Likely Parker’s relinquishing control of Wine Advocate is not earth-shattering news for those new to wine. It is not a bad thing to be unacquainted with Robert Parker. Likely your wine opinions are being formed without the influence of numerical scores dispensed by Parker from his Monkton, Md., headquarters.
Back in the last century, as American wine was coming out of the dark ages, wine enthusiasts found their way to Parker’s cheaply printed newsletter. It was rather a dull publication containing Parker’s tasting notes. Parker was an advocate for wine, hence his publication’s name. The newsletter was supported by subscription fees only as Parker did not want to give the impression his ratings were influenced by advertisers.
We subscribed to this rag and read about wines we could not pronounce or have any hope of drinking. We looked at scores awarded by Parker. He is credited with inventing the 100-point grading scale for wine. Though Parker still produces a print version of his publication, I subscribe to the online version.
That Parker became a force in wine by his own admission had a lot to do with timing. There were no other wine critics who reviewed wines the way he did at the time.
He did not come from a wine family. His drink of choice was Coke. His wine epiphany came while on summer vacation from college to visit his girlfriend, who was studying in France. The girlfriend, who later became Mrs. Parker, spoke fluent French. Together they traveled the French countryside knocking on doors of famous chateaux not customarily open for tourist tastings. Parker was enthralled with the wines he tasted and began the practice of taking copious tasting notes.
He completed law school, but eventually abandoned law to pursue a career in wine starting the Wine Advocate out of his home.
He is said to be a super taster, meaning his tongue has the physiology to taste nuances in wines others cannot. It is said he can recall every wine he has tasted. He has parlayed these skills to his magazine, numerous books, lectures and his online publications.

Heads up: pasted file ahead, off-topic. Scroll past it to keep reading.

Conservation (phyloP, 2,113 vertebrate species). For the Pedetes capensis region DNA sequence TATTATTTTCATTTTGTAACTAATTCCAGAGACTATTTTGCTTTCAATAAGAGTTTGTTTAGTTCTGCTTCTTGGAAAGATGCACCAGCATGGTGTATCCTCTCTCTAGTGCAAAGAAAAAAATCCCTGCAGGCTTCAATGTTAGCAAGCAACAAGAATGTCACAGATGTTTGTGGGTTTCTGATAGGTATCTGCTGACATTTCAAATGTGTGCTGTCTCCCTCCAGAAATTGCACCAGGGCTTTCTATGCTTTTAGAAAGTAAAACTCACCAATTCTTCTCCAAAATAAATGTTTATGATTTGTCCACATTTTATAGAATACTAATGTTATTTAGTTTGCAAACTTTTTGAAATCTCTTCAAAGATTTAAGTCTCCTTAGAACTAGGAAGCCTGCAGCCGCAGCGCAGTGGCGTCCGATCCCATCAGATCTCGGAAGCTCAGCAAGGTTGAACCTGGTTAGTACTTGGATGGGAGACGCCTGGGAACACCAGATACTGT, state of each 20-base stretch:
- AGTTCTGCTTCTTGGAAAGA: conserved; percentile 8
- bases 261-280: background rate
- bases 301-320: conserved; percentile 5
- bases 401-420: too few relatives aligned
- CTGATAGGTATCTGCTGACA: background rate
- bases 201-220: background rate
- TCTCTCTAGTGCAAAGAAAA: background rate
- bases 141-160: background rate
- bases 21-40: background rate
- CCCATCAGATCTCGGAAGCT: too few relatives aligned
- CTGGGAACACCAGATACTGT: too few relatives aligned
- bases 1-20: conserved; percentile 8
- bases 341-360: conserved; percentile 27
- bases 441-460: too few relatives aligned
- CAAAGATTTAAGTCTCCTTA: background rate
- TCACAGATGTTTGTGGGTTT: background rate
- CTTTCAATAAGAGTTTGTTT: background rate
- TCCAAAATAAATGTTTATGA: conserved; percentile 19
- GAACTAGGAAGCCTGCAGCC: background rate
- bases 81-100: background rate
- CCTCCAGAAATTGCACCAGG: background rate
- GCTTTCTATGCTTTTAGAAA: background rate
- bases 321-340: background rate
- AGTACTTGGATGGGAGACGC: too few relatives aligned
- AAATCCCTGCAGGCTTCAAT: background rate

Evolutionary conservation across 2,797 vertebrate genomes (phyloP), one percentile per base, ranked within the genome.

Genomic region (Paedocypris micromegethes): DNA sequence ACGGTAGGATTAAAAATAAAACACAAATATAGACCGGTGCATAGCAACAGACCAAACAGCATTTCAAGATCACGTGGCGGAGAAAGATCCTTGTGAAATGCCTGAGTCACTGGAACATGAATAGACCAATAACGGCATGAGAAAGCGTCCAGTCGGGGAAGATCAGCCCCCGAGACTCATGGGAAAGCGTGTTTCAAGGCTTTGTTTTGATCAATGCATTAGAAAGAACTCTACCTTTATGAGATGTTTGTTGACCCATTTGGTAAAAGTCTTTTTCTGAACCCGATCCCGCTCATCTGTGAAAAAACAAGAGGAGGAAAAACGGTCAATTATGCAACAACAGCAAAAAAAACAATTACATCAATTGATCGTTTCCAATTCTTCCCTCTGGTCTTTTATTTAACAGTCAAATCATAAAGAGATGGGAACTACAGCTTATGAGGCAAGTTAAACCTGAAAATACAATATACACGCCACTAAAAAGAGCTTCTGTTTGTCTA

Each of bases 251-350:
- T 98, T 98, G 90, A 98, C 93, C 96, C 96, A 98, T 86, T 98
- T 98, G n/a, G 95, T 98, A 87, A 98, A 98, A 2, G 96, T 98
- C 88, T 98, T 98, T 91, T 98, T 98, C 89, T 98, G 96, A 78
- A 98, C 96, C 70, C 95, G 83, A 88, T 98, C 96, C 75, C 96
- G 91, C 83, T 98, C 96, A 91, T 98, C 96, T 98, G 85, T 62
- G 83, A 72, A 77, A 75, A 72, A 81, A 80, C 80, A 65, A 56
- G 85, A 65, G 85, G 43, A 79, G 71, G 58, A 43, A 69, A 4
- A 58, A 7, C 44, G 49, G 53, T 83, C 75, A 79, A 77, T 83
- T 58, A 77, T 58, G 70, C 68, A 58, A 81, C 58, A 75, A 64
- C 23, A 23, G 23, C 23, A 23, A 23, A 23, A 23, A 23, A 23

His favorable ratings are still the most cherished and sought after in the wine world. Though many believe, myself among them, his ratings are not as important to a wine’s success as they once were.
For one thing, everybody and his brother now awards numerical scores to wine, thus diluting the importance of such scores. Further, there is such a proliferation of wine in America, younger generations have more opportunity to establish their likes and dislikes by simply trying an array of wines.
When Decanter broke the story of Advocate’s sale, they said significant changes were under way, including Parker’s stepping down after taking on three new Asian investors and that Advocate would be run from a new Singapore office with Lisa Perrotti-Brown MW serving as the editor-in-chief.
Almost a week went by before Parker wrote his Dear Subscriber letter, mainly repudiating everything Decanter published. Parker says he is not stepping down. He will continue to run the company as chairman of the board and CEO and will review wines from Bordeaux, The Rhone and California verticals, wines from the same producer and same grapes from multiple vintages.
Advocate is thinking about accepting non-wine related advertising for the bulletin board and parts of eRobertParker.com. Editorial responsibilities will be handled in his “second office” in Singapore. The new infusion of cash from his three young Asian investors will allow Advocate to expand coverage of the world’s top wine-producing regions, offer the complete print version of Advocate online and conduct wine education conferences that will tour a range of cities, says Parker.
To that I would add, for now. Parker is 65. Time is not on his side. I cannot imagine three young investors including a thirty-something main shareholder, Soo Hoo Khoon Peng, will find Parker relevant for the long haul.
Contact Pat Kettles at email@example.com.